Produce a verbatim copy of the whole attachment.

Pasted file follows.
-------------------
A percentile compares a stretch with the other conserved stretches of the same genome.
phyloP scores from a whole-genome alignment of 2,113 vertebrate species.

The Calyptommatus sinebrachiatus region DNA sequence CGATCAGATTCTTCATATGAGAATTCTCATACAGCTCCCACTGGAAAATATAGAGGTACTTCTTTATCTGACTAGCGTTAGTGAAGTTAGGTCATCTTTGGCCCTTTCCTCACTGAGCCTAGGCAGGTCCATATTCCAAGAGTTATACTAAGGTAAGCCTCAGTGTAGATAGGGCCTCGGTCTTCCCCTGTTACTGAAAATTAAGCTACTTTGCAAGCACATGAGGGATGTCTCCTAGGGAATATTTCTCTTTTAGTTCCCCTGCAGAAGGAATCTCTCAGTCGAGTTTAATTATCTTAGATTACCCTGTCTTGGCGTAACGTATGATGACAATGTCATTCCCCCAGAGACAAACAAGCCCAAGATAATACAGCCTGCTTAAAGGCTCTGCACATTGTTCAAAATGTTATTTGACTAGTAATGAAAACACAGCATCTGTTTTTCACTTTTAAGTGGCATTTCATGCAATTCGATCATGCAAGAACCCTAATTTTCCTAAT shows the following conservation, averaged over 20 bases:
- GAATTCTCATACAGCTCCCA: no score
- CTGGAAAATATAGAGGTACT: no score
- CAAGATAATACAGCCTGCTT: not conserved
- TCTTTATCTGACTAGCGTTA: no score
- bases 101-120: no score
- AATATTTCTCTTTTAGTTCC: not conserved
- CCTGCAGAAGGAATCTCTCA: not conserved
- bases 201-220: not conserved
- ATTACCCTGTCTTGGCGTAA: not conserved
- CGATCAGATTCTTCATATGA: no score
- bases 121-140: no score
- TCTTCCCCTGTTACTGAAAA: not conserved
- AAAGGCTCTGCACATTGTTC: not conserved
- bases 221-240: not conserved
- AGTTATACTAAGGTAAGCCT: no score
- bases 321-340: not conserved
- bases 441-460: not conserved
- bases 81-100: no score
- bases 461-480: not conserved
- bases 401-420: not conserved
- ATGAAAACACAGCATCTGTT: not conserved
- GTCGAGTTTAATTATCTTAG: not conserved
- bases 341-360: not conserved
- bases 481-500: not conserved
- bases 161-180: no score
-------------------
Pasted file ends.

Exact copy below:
A percentile compares a stretch with the other conserved stretches of the same genome.
phyloP scores from a whole-genome alignment of 2,113 vertebrate species.

The Calyptommatus sinebrachiatus region DNA sequence CGATCAGATTCTTCATATGAGAATTCTCATACAGCTCCCACTGGAAAATATAGAGGTACTTCTTTATCTGACTAGCGTTAGTGAAGTTAGGTCATCTTTGGCCCTTTCCTCACTGAGCCTAGGCAGGTCCATATTCCAAGAGTTATACTAAGGTAAGCCTCAGTGTAGATAGGGCCTCGGTCTTCCCCTGTTACTGAAAATTAAGCTACTTTGCAAGCACATGAGGGATGTCTCCTAGGGAATATTTCTCTTTTAGTTCCCCTGCAGAAGGAATCTCTCAGTCGAGTTTAATTATCTTAGATTACCCTGTCTTGGCGTAACGTATGATGACAATGTCATTCCCCCAGAGACAAACAAGCCCAAGATAATACAGCCTGCTTAAAGGCTCTGCACATTGTTCAAAATGTTATTTGACTAGTAATGAAAACACAGCATCTGTTTTTCACTTTTAAGTGGCATTTCATGCAATTCGATCATGCAAGAACCCTAATTTTCCTAAT shows the following conservation, averaged over 20 bases:
- GAATTCTCATACAGCTCCCA: no score
- CTGGAAAATATAGAGGTACT: no score
- CAAGATAATACAGCCTGCTT: not conserved
- TCTTTATCTGACTAGCGTTA: no score
- bases 101-120: no score
- AATATTTCTCTTTTAGTTCC: not conserved
- CCTGCAGAAGGAATCTCTCA: not conserved
- bases 201-220: not conserved
- ATTACCCTGTCTTGGCGTAA: not conserved
- CGATCAGATTCTTCATATGA: no score
- bases 121-140: no score
- TCTTCCCCTGTTACTGAAAA: not conserved
- AAAGGCTCTGCACATTGTTC: not conserved
- bases 221-240: not conserved
- AGTTATACTAAGGTAAGCCT: no score
- bases 321-340: not conserved
- bases 441-460: not conserved
- bases 81-100: no score
- bases 461-480: not conserved
- bases 401-420: not conserved
- ATGAAAACACAGCATCTGTT: not conserved
- GTCGAGTTTAATTATCTTAG: not conserved
- bases 341-360: not conserved
- bases 481-500: not conserved
- bases 161-180: no score